“The community here has made the difference for us,” Ursula said. “Arriving here, being in a different environment, it can be very overwhelming. But the reception we got from the people, first in Chanute, it was really mind-blowing, because they just accepted us. Everyone wanted to help, I must say. I thought it was a great environment to bring up our kids.
“Since you do not have family members, to have this community being so helpful — that was very influential. We felt at home, if I can put it like that.”
The family’s plans, however, have always been to return to South Africa, equipped with degrees. “The U.S. doesn’t need my skills,” Bruce explains. “But South Africa, and Africa, needs my skills. It’s what Africa needs most right now: human capital.”
Ursula, who hopes to work for a non-governmental organization promoting equitable education, agrees: “With the education that we’ve attained, I think we need to use it wisely, so that it can benefit other people. For that, I think it is necessary to go and give back to your own country, if you can.”
For Bruce, it’s unlikely he’ll return to the mining sector: “My aim is one day to work for myself. Maybe doing steel fabrication. I wish I could do what B&W is doing; something where I would be able to create jobs for others through my entrepreneurship skills, which I’m learning every day from Joe Works (the company’s owner). I see how he does his thing, and I want to make use of the wisdom he is giving to me on a daily basis, so that I’m able to make a difference in my own community.”
Bruce’s referring to Joe Works in this way isn’t incidental, and the Kamanga’s relocation to Humboldt last August wasn’t the first time the two men met. A framed photo of Works and his wife hangs in the family’s living room on New York Street.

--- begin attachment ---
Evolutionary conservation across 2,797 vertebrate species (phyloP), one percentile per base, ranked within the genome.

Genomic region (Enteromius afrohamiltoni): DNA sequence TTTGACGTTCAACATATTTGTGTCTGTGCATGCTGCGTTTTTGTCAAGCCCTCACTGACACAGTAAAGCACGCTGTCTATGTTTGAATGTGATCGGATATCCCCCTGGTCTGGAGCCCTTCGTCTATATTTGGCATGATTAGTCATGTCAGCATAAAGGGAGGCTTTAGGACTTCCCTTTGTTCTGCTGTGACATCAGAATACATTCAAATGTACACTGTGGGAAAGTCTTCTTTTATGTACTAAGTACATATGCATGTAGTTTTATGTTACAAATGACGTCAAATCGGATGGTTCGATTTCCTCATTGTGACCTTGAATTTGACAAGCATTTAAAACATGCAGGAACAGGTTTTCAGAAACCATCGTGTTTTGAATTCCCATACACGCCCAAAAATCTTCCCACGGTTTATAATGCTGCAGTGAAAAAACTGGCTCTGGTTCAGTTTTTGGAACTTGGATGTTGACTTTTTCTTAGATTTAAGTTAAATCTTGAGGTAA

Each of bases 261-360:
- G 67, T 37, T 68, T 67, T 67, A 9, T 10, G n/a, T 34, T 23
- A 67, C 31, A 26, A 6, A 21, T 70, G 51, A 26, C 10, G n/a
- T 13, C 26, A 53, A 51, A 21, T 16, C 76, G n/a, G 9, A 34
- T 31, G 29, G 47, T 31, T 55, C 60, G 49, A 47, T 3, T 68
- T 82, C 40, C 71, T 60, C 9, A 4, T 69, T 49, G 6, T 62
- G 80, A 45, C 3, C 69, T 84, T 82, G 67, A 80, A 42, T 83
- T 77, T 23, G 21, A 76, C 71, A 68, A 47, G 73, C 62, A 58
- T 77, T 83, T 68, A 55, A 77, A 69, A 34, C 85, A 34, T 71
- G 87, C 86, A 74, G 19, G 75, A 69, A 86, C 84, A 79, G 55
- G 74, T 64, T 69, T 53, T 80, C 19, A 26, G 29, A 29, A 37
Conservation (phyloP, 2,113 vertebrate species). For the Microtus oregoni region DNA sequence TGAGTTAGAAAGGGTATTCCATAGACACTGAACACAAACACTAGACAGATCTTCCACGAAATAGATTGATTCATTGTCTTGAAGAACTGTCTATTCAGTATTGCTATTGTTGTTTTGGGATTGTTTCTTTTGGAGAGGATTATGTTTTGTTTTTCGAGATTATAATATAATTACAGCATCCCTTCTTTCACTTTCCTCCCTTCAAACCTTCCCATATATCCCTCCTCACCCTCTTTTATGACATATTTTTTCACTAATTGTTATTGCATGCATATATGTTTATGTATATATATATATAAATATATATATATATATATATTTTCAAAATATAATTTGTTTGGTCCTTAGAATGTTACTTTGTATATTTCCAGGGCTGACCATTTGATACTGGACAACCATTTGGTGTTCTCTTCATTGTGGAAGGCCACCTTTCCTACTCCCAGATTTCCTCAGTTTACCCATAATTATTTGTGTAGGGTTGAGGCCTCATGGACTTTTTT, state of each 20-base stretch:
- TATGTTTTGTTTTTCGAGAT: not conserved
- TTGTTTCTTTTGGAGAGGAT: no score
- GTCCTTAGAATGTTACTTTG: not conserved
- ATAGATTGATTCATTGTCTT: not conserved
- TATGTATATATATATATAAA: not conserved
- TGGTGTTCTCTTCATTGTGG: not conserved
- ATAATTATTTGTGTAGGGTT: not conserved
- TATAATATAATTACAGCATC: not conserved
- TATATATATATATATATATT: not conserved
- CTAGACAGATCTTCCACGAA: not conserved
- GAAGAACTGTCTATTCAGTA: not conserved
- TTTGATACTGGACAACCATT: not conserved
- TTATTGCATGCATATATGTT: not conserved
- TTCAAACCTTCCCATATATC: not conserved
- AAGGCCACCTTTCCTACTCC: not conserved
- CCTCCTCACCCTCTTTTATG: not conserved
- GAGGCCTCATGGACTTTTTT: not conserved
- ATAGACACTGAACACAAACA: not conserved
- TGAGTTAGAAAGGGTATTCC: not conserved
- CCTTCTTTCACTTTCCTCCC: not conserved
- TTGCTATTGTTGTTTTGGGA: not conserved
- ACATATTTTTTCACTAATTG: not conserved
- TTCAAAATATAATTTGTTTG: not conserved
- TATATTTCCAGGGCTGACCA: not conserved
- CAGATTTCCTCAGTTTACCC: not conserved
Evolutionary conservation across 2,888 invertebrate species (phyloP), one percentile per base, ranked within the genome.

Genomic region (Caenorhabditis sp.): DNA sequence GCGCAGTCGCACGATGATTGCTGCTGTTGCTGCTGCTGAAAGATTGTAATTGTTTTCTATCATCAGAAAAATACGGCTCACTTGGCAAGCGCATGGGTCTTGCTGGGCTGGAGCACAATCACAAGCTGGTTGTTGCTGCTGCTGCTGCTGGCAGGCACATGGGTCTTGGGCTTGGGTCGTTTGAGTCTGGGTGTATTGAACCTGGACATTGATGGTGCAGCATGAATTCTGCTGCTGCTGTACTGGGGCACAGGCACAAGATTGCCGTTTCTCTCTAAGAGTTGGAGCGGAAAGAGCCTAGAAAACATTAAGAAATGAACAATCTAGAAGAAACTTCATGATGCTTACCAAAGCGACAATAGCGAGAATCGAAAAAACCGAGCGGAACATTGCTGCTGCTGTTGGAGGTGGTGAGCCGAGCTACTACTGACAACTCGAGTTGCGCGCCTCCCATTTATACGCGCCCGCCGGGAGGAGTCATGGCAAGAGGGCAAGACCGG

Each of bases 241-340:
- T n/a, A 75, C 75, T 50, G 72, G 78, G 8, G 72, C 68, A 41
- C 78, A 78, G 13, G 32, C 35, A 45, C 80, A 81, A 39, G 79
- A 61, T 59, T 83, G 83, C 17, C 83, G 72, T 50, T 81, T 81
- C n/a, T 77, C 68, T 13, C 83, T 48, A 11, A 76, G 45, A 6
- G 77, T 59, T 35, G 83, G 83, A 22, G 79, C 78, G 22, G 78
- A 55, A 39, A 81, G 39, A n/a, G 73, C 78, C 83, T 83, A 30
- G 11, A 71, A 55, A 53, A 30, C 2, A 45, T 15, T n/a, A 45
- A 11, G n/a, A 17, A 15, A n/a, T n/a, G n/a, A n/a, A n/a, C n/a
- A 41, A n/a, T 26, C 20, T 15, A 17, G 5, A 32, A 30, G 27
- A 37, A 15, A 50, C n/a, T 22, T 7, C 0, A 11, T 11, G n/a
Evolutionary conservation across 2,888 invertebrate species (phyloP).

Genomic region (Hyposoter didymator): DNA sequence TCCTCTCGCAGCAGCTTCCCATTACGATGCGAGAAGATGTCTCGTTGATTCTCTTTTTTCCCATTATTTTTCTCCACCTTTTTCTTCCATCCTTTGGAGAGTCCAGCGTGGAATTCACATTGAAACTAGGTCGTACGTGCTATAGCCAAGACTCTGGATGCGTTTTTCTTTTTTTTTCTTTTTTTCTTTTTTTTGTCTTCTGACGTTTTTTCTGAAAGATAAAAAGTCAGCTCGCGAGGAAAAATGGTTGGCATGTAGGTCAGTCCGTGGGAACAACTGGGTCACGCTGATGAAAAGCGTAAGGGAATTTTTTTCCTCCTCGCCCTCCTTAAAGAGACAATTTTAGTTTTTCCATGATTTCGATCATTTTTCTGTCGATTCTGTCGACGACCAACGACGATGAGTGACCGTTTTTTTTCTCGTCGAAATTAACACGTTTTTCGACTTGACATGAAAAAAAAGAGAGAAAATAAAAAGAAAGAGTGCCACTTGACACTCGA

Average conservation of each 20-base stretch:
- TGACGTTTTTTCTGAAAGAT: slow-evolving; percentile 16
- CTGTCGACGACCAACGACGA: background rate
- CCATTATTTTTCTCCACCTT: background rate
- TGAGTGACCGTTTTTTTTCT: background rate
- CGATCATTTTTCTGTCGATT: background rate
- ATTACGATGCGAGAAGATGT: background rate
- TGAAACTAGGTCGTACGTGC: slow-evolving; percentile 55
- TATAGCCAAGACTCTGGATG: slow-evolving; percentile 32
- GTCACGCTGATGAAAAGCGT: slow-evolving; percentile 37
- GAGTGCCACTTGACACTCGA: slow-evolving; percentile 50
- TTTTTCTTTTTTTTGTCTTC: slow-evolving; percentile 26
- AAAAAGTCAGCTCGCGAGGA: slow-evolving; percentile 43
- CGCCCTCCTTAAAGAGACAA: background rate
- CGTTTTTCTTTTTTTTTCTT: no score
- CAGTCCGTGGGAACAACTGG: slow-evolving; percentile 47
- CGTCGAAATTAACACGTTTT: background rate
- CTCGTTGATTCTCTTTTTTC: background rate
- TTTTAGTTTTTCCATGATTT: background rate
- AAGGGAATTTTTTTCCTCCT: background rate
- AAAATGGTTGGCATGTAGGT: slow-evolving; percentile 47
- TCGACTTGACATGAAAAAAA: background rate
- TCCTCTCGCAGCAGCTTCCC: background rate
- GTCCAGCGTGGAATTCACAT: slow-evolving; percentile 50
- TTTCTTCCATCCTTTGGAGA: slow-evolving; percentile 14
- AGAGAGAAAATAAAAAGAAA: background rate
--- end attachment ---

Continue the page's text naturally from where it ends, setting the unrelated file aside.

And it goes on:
“OK,” Bruce says, looking toward Ursula then back again. “I’ll tell you how I met him.
“Joe was actually the one that helped us to stay and get an education in the U.S. Him, his wife Janie, and actually the whole Works family.”
LATE IN 2009 the Kamangas found themselves within hours of returning to South Africa without the American education they sacrificed so much to obtain. The U.S. was in the early days of what would become the Great Recession. Jobs near the Neosho County campus were hard to come by. Scholarships, which the Kamangas had counted on, were suddenly unavailable. Less than a year after arriving in Kansas, the family was out of money.
They packed their boxes and had their return tickets to Johannesburg in hand. “We were convinced by then,” says Bruce, “that the devil had lied to us, telling us to come to the U.S. We thought we had made a mistake in coming here; we needed to get back home.”
Bruce approached his church in Chanute, asking whether any member would be willing to drive the family to the airport. “That’s when the youth pastor was interested to know why we wanted to go back. We explained to him. Then he said, ‘Let’s pray. Maybe God will help us out.’ It was a miracle, you know. It was the youth pastor who got in touch with Joe and Janie, and said ‘There’s this couple from Africa and they’re on their way back.’ And so Joe and Janie wanted to hear our story, why we are here, and why we are going back. That’s when they said ‘OK, we’re going to help you go to school here. So that’s how we ended up staying here and that’s how, again, I ended up knowing Joe and Janie Works.”
“So, yeah,” Bruce concludes, “everything changed from requesting a ride to the airport. And then comes this miracle. But if you tell the story like this to people here, they don’t believe it. But people at home — they believe it.”
Bruce concedes that fortune, too, may have played its part. “In 2011, when I visited South Africa, I went to see my old colleagues from work. They wanted to know what was going on. When I was telling them about my story, they were like: ‘Wow, Bruce. Wow, you are a lucky bastard.”